In utility terms, that’s hardly a lot of power.  It’s more than enough to power everything in many homes, but a power plant with this capacity would not be considered very large at all. It’s more in line with the kind of “distributed” power plants that might be used to provide local peaking and load-following.  It’s less power than a large ship produces.  Even a single 747 can produce more power when cruising.  It is, however, enough to power a few dozen small to medium sized locomotives.

So it is not tiny but not that big, and comes at a huge financial cost.

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Why do enviornmental groups hate desalination?

Saturday, April 12th, 2014

Water is one of the most important resources to society.  The availability of water has dictated the locations of some cities and limited the growth of others.  It is also one of the major necessities for agriculture.

Many areas have limited supplies of water and others are prone to shortages or droughts.  Still others do have sufficient water supplies, but in securing necessary water, huge quantities had to be diverted, resulting in ecological disasters such as the shrinking of the Aral Sea.

kennedyquoteOf course, there is an effectively limitless supply of water in the world’s oceans, and many of the most arid regions are located near the coast.  However, ocean water is far too salty for consumption by humans, for irrigation and for most other uses.   Thus, it is not that the world lacks water – we have plenty of it, but that many areas lack fresh water.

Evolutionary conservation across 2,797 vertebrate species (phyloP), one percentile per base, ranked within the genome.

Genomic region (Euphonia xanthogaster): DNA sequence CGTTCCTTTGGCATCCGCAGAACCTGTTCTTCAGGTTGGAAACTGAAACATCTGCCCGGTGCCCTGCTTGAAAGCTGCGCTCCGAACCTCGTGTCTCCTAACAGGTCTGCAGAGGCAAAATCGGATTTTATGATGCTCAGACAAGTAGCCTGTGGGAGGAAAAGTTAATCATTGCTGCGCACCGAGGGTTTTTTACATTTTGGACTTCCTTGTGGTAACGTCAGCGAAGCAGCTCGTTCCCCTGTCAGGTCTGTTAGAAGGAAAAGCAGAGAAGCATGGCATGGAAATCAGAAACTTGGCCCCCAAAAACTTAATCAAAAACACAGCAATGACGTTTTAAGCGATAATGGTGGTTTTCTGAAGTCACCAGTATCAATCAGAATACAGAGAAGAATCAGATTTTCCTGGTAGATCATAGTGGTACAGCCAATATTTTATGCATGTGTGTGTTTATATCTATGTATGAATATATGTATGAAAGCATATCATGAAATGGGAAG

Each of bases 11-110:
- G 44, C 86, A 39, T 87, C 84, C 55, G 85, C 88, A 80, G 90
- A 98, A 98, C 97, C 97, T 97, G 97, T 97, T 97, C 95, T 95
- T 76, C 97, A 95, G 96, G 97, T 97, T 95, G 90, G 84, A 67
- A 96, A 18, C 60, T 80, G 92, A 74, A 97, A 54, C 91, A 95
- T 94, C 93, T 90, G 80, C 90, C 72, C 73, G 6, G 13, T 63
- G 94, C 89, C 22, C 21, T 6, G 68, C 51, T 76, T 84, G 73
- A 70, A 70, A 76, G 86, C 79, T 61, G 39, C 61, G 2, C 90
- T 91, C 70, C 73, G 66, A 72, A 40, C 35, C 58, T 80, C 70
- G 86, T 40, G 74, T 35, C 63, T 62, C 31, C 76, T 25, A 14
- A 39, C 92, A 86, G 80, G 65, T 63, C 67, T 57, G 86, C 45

Therefore, assuming it could be made economical, desalination would seem like an ideal solution to this persistent problem.  Desalination is the only source of water that can be considered to be, for all intents and purposes, unlimited.  After all, all nearly all water ends up back in the ocean anyway.  With desalination, there are no concerns over droughts or of overdrawing an aquifer.  There are no seasonal shortages or reduction in the availability of water.

It could also be argued that desalination, in and of itself, has virtually no negative ecological consequences.  The need for water has lead to aquifers being depleted, rivers being diverted, lakes running dry and to the construction of massive dams and canals, sometimes with severe environmental consequences.   Therefore, even in areas where adequate fresh water is available, using desalination for basic water needs could greatly reduce the impacts of water sourced from rivers, lakes and aquifers.

The only negative environmental consequence associated with desalination is the need to dispose of the highly concentrated brine that is produced.  Separating the water from the sale of seawater means that salt must be disposed of.  It is usually in the form of a highly concentrated brine, much more salty than the water that was taken in.  This brine is not itself toxic, but the salinity levels are too high for most marine life.   If it were to be discharged directly into the ocean, it would result in the area around the discharge becoming too salty for most marine life.

This is certainly not an unmanageable problem.  The most obvious solution is to dilute and disperse the waste bring back into the ocean.  This is possible, but it can be a major task for large facilities.  Other options include recycling the brine into a useful product.  For example, it can be used to produce saltcrete.  Or, it can be further concentrated and then dried into salt, which can be sold commercially.